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As climate changes, lobster’s fate mirrors our own

Massive shifts in lobster population off New England’s coastlines may temporarily favor Maine, but in the long run, climate change is going to bring everybody a harvest of pain (“New England’s threatened lobster,” Op-ed, Oct. 12). Fishermen everywhere are encountering catastrophic declines; there may be brief interludes of plenitude, but overall, the clear indication is that we’ve reached peak fish.

The two most immediate oceanic impacts of climate change are heating and acidification, which will bring increasingly catastrophic disruptions in the coming decades. Given that several billion people directly or indirectly get their sustenance from the seas, this is a genuine humanitarian emergency. Factor in the greenhouse effect’s impact on agriculture, and it’s a grim harbinger of future sorrows.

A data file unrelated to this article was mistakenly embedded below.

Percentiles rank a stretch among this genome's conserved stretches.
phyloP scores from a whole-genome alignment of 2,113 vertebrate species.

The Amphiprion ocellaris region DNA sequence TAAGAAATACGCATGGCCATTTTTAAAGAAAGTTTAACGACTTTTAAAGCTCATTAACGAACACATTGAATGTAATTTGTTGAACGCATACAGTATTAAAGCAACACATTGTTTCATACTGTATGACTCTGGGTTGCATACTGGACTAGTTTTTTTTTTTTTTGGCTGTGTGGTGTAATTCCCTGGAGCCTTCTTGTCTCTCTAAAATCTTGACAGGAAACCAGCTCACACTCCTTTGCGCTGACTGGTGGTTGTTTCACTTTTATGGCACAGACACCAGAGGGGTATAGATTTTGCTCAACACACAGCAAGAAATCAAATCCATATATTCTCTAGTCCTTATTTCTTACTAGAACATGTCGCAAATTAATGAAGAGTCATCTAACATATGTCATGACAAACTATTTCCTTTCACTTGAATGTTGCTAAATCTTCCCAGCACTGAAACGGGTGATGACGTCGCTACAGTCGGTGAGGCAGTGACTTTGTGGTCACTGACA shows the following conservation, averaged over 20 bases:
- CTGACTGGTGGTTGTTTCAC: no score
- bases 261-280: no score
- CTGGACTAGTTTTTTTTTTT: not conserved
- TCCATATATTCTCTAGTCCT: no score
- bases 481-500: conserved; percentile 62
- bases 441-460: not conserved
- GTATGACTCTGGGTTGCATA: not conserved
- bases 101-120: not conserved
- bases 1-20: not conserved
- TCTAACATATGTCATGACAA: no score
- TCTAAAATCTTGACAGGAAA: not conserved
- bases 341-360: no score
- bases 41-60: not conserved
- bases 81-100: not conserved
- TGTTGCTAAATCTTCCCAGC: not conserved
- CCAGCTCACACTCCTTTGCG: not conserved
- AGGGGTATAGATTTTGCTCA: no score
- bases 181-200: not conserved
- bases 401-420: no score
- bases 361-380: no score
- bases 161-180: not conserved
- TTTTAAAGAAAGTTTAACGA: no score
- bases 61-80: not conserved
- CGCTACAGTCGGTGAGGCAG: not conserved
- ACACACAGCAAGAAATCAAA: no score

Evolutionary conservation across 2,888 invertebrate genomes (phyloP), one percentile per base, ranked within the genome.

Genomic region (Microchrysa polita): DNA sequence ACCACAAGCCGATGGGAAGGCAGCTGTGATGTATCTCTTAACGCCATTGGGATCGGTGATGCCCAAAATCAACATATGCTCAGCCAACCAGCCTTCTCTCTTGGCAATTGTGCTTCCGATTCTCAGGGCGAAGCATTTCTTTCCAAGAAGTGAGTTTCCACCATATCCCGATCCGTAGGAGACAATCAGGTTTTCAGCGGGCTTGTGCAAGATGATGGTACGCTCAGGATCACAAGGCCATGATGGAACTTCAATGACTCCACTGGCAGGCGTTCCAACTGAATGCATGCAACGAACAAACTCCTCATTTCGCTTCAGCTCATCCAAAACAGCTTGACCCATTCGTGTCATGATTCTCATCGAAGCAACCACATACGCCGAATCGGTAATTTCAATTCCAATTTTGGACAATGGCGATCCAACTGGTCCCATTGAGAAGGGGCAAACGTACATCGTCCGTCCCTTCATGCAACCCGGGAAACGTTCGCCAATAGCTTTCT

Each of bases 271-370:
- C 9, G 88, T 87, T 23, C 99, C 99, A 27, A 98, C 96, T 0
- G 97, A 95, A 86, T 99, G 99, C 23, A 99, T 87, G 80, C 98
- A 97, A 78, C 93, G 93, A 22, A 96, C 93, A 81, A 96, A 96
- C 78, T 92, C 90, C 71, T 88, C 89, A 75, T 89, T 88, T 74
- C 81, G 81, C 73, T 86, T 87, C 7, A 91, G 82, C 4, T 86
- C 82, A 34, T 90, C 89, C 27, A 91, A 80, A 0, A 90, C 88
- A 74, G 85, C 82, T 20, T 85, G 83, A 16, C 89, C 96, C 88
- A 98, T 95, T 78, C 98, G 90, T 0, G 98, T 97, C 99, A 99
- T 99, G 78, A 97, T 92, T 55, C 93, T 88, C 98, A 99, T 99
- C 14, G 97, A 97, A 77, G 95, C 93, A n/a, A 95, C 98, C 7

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The fossil-fuel industry’s support for climate-change denial in politics and the media is a grave error. With billions of lives at stake, these corporations have elevated the easy lure of quarterly profits over our species’ long-term happiness and prosperity.

Warren Senders

Medford

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